"Whenever I go into a restaurant, I order both a chicken and an egg to see which comes first"

Thursday, February 4, 2016

There Is No Such Thing As A Free Lunch–And Calls For A Tuition-Free Education Is Just Whistlin’ Dixie

One of the ideas that periodically circulates in progressive circles is the idea of free education for all.  Who could possibly object? An educated populace will make intelligent electoral decisions, perform efficiently and well in the marketplace, manage family and personal affairs with discipline and good sense, and base their lives on fact, reason, and logic.  America will become more competitive abroad.  Families will enter into social, marriage, and financial contracts with increased prudence.  Children will take advantage of the revolutionary new world of science and technology.  Literature, art, music, dance, history, and philosophy will become mainstream, and the so-called dumbing down of America will be a thing of the past.

Bernie Sanders, Democratic candidate for President (2016) has said that a free college education for all will be a hallmark of his administration.  He, like most progressives, insist that without ideals, reality cannot follow.  Only with our eyes on the prize can political will, financing, and human resources be mobilized. 


Progressives believe deeply in human progress.   Although the 20th century was as bloody, brutal, and uncompromisingly aggressive as any in the past two millennia, there is still hope.  Just because the world has not yet figured out a way to live in peace, that does not mean that violence must be perpetual.  These same progressives look past America’s divisiveness, increasing separatism and incivility and see a future of harmonious diversity, respect, tolerance, and good will.  We are only going through a bad patch; but with our optimism, collective intelligence, and basic communal principles, we will become a better people. 

Any observed differences in intellect, enterprise, or will have nothing to do with a lack of innate ability.  Deficiencies in performance are only a result of social indifference, discrimination, and capitalism; and strong, purposeful government interventions in the marketplace can set things right.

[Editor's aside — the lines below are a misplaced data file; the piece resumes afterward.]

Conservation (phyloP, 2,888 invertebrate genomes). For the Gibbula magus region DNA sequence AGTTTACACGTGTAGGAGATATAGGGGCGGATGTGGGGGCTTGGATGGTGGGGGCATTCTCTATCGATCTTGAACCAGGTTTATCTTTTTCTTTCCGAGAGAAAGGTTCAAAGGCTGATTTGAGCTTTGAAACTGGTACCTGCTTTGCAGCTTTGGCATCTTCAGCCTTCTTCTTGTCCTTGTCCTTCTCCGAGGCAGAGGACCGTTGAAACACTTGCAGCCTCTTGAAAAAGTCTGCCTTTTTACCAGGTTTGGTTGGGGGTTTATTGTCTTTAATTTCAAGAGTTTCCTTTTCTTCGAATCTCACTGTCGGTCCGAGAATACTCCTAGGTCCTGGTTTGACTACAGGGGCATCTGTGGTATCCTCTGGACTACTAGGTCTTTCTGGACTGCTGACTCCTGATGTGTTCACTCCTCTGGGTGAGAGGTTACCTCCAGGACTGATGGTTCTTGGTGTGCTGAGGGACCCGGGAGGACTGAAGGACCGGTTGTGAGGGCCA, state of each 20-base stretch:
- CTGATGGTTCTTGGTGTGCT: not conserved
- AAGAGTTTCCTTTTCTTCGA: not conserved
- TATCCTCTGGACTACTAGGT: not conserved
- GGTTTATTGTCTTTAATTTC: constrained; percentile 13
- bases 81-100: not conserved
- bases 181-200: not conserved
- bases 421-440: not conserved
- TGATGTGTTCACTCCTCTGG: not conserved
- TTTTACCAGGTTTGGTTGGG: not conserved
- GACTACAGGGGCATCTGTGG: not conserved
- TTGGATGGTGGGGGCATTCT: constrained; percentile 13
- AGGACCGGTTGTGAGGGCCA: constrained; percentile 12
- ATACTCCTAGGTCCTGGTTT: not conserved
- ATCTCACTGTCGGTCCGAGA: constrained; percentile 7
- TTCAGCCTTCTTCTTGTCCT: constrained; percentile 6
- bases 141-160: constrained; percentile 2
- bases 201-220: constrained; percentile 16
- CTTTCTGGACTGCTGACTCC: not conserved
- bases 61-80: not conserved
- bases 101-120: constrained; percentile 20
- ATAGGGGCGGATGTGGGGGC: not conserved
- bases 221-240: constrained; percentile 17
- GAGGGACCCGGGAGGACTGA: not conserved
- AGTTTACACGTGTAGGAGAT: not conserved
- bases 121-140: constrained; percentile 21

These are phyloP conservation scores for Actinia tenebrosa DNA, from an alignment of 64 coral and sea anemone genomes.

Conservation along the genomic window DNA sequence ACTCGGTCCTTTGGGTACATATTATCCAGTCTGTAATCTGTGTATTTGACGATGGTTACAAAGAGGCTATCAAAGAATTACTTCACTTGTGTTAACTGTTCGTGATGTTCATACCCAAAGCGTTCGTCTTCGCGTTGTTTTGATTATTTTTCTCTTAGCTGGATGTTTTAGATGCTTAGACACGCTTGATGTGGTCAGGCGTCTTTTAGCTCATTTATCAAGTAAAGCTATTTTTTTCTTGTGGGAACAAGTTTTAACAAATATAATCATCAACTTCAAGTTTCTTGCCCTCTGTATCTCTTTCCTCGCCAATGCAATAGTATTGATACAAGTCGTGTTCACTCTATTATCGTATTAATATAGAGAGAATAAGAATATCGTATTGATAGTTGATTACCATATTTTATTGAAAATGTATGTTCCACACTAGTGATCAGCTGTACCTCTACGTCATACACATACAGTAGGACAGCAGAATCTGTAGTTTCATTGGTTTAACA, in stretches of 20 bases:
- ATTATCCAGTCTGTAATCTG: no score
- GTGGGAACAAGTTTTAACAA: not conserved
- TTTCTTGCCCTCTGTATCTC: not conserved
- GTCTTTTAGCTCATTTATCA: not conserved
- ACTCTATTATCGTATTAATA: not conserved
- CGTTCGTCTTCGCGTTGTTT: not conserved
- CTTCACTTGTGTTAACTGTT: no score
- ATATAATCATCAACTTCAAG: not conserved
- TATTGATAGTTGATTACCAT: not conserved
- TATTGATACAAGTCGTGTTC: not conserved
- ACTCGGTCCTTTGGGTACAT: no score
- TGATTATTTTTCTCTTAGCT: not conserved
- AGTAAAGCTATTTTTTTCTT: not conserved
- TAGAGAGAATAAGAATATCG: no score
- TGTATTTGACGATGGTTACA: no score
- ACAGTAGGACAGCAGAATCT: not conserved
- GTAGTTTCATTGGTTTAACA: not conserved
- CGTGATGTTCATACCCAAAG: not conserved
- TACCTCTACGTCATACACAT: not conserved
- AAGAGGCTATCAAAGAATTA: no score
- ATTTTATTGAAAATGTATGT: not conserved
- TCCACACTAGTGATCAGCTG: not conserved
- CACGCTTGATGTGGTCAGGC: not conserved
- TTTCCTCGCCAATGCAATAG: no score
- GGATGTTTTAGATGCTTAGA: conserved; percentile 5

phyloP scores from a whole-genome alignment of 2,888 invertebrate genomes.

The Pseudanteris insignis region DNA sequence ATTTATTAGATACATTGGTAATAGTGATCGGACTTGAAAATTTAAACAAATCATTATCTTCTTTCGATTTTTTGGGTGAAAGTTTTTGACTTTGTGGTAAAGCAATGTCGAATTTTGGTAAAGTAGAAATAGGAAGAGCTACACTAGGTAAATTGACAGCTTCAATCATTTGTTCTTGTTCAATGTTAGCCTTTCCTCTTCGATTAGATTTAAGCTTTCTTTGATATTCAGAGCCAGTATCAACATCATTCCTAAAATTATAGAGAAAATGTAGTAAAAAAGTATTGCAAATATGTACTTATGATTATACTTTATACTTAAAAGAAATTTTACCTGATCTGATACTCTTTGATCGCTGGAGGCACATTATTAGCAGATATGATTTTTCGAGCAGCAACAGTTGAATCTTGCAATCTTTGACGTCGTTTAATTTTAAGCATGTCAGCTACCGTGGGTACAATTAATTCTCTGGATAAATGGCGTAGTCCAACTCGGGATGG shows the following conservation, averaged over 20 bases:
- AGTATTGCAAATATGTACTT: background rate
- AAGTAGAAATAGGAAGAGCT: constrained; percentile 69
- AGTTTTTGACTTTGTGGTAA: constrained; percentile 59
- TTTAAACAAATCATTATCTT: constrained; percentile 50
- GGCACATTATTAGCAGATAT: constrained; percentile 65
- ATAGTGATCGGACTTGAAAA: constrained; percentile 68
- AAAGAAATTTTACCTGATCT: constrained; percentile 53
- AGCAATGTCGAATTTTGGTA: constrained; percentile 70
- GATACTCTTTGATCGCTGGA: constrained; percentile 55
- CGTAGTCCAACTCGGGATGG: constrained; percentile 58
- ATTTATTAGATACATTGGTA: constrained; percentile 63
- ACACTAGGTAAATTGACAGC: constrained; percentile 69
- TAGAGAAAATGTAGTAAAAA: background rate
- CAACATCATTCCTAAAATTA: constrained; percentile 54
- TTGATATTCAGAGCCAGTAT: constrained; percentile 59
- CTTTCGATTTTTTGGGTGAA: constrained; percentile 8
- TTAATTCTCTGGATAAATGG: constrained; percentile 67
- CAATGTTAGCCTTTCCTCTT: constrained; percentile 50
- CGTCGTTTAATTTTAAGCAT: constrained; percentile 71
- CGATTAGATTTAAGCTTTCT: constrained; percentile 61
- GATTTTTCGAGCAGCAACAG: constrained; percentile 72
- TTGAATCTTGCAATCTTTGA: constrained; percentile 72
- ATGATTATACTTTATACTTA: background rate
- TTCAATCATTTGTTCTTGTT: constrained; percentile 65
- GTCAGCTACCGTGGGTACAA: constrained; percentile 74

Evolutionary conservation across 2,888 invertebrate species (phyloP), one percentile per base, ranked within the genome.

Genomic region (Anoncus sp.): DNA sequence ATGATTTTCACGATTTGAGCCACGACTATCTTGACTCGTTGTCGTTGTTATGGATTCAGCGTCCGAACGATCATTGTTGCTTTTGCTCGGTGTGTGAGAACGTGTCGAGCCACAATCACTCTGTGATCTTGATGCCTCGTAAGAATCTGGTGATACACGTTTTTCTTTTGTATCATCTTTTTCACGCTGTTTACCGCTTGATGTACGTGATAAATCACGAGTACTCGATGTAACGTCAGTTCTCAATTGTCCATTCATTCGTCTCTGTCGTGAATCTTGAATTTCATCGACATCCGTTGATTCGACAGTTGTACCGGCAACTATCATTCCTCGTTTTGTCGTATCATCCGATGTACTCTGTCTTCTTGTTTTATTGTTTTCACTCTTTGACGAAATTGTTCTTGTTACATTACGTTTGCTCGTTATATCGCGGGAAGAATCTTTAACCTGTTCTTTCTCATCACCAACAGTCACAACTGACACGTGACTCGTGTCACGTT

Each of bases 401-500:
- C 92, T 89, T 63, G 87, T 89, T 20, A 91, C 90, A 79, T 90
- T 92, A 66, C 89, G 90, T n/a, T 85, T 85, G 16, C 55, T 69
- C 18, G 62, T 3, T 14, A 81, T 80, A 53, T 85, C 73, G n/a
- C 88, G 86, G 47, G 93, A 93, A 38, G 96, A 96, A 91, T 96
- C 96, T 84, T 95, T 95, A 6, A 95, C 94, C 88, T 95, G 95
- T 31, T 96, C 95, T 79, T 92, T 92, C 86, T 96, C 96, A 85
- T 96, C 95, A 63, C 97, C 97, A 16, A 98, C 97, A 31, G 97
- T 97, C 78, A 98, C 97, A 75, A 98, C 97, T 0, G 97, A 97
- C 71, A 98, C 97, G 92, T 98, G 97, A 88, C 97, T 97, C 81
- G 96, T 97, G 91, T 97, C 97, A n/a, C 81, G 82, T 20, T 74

Conservatives believe just the opposite.  Human nature – self-serving, violent, territorial, aggressive, and willful – has never changed in the 100,000 years of humanity and never will.  Idealism is for those who have never read history.  The goal is not to create a better world, but at best to maintain a competitive balance.

The problem with free, universal education is not the money per se.  A country as rich as ours could certainly find the resources to fund a four-year college education for every 18-year old.  Although such a shift in funding priorities would necessarily mean new taxes, a reduction in entitlements, defense spending, or social welfare; in principle the dollars are there.

The unwillingness of conservatives to set universal education as a priority has less to do with money than it does with philosophical perspective.  Even if every 18-year old had access to a free college education, few would be able to take advantage of it.  The human race is not made up of intellectual equals.  The bell curve is as descriptive of intelligence as it is anything else.  Those who are not able enough to make it through a course of higher education will either drop out or muddle through and graduate little better off than when they entered.

The average dropout rates for  public universities – i.e. those that offer subsidized rates for in-state students – is approximately 40 percent.  The worst performing 25 universities have dropout rates as high as 75 percent (www.cbsnews.com).  Those students who do not graduate leave with an unrealistic burden of debt.  The taxpayer foots the bill for incomplete education; and the universities, thanks to generous state and federal support, continue to fill their coffers.  They have no incentive to raise the intellectual bar, to divert resources away from athletics to remedial education, or to take only well-qualified candidates.

In other words, thanks to public largesse, education is very affordable.  Not ‘free’ by any means, but a model that differs little from the universal education proposals of Sanders.  The model does not work.